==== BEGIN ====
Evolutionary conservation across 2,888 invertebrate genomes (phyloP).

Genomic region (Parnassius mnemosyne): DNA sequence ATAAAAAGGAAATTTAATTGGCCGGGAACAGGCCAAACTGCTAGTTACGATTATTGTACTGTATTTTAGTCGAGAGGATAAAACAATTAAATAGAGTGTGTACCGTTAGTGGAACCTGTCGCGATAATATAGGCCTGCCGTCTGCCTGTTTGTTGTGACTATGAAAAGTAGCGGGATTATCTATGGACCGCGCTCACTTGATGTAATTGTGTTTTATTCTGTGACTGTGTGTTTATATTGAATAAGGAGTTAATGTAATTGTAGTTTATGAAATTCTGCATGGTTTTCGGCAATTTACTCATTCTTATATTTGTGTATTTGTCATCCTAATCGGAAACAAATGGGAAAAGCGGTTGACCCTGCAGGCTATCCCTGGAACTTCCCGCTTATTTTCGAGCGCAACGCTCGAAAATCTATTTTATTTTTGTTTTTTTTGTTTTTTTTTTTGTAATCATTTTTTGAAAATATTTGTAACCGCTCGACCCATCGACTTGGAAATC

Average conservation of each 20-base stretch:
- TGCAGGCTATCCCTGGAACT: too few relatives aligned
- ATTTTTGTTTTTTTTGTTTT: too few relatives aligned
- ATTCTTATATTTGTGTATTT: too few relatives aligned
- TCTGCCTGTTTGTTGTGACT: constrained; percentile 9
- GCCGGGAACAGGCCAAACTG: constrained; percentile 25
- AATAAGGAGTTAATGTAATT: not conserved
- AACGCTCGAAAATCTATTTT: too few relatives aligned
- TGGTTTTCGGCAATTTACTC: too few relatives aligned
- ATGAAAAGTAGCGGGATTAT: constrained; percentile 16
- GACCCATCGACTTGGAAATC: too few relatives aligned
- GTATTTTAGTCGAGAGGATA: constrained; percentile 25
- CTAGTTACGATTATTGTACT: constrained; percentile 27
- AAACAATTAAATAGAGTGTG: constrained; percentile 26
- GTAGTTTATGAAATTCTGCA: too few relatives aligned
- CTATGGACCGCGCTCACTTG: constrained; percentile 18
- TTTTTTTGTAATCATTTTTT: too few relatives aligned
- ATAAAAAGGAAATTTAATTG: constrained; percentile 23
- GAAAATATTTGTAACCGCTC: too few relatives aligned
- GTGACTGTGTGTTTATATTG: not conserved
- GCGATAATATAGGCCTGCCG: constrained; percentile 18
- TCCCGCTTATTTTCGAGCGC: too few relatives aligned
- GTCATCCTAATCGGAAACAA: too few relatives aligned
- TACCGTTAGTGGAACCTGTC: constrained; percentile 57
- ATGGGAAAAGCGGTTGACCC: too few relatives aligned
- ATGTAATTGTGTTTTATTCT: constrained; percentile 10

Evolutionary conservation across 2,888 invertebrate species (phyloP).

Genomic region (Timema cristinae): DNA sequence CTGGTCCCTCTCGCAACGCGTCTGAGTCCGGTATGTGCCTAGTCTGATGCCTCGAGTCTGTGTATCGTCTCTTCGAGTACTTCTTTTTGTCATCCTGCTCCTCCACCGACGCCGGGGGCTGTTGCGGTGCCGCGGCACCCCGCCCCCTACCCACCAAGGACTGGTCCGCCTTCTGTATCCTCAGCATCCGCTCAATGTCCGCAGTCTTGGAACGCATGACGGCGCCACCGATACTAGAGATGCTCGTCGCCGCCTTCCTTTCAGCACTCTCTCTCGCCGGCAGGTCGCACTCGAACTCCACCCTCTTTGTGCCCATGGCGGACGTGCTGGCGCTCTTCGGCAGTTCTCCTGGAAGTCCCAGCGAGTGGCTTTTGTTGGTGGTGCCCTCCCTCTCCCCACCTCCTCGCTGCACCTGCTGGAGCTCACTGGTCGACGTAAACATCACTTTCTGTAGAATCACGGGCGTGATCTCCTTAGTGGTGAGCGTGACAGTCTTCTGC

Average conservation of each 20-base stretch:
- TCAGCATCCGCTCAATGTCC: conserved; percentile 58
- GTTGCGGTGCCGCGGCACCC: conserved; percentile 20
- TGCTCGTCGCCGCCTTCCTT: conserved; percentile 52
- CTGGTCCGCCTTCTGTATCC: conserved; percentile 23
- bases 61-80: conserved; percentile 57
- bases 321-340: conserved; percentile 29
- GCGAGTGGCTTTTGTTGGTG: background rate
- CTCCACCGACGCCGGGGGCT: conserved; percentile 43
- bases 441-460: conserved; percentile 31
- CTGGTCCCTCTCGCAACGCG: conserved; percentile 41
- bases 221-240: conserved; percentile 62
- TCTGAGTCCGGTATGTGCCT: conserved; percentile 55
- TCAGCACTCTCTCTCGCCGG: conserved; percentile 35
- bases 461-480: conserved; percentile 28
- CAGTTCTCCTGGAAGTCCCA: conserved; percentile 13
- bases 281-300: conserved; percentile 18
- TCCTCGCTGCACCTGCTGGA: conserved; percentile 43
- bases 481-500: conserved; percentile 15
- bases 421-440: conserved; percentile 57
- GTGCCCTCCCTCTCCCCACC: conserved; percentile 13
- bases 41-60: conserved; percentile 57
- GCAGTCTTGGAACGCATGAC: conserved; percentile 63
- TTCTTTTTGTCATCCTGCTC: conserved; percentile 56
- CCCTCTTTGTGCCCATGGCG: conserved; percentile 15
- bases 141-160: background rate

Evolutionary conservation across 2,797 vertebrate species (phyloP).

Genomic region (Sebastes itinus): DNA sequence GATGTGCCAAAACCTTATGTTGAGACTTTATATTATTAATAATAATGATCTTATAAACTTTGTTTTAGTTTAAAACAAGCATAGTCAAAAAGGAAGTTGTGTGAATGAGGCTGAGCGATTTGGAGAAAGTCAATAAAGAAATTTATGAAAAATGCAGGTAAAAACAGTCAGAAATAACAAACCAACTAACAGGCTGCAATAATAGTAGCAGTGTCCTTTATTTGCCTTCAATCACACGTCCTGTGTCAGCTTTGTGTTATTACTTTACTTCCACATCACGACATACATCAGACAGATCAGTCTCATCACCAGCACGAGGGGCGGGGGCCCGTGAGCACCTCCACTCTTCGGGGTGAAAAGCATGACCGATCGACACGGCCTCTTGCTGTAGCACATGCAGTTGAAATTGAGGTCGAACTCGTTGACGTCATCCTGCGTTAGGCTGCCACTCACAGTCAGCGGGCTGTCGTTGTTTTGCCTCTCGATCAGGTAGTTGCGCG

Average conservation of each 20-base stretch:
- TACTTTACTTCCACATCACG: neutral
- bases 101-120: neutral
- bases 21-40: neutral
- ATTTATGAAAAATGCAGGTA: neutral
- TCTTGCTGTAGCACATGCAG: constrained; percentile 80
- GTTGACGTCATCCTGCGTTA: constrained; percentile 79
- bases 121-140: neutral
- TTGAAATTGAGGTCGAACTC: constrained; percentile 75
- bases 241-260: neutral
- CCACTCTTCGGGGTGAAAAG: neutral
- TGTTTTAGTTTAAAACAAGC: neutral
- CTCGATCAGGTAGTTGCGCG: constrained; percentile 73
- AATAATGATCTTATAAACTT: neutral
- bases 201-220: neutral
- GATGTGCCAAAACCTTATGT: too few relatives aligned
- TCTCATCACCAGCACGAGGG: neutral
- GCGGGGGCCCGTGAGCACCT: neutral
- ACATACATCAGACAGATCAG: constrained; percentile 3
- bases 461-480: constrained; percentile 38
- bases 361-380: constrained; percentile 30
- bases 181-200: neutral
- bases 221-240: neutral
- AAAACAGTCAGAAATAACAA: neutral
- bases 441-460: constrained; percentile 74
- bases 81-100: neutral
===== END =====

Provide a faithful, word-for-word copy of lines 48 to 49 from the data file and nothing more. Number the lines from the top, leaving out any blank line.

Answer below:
- TCCTCGCTGCACCTGCTGGA: conserved; percentile 43
- bases 481-500: conserved; percentile 15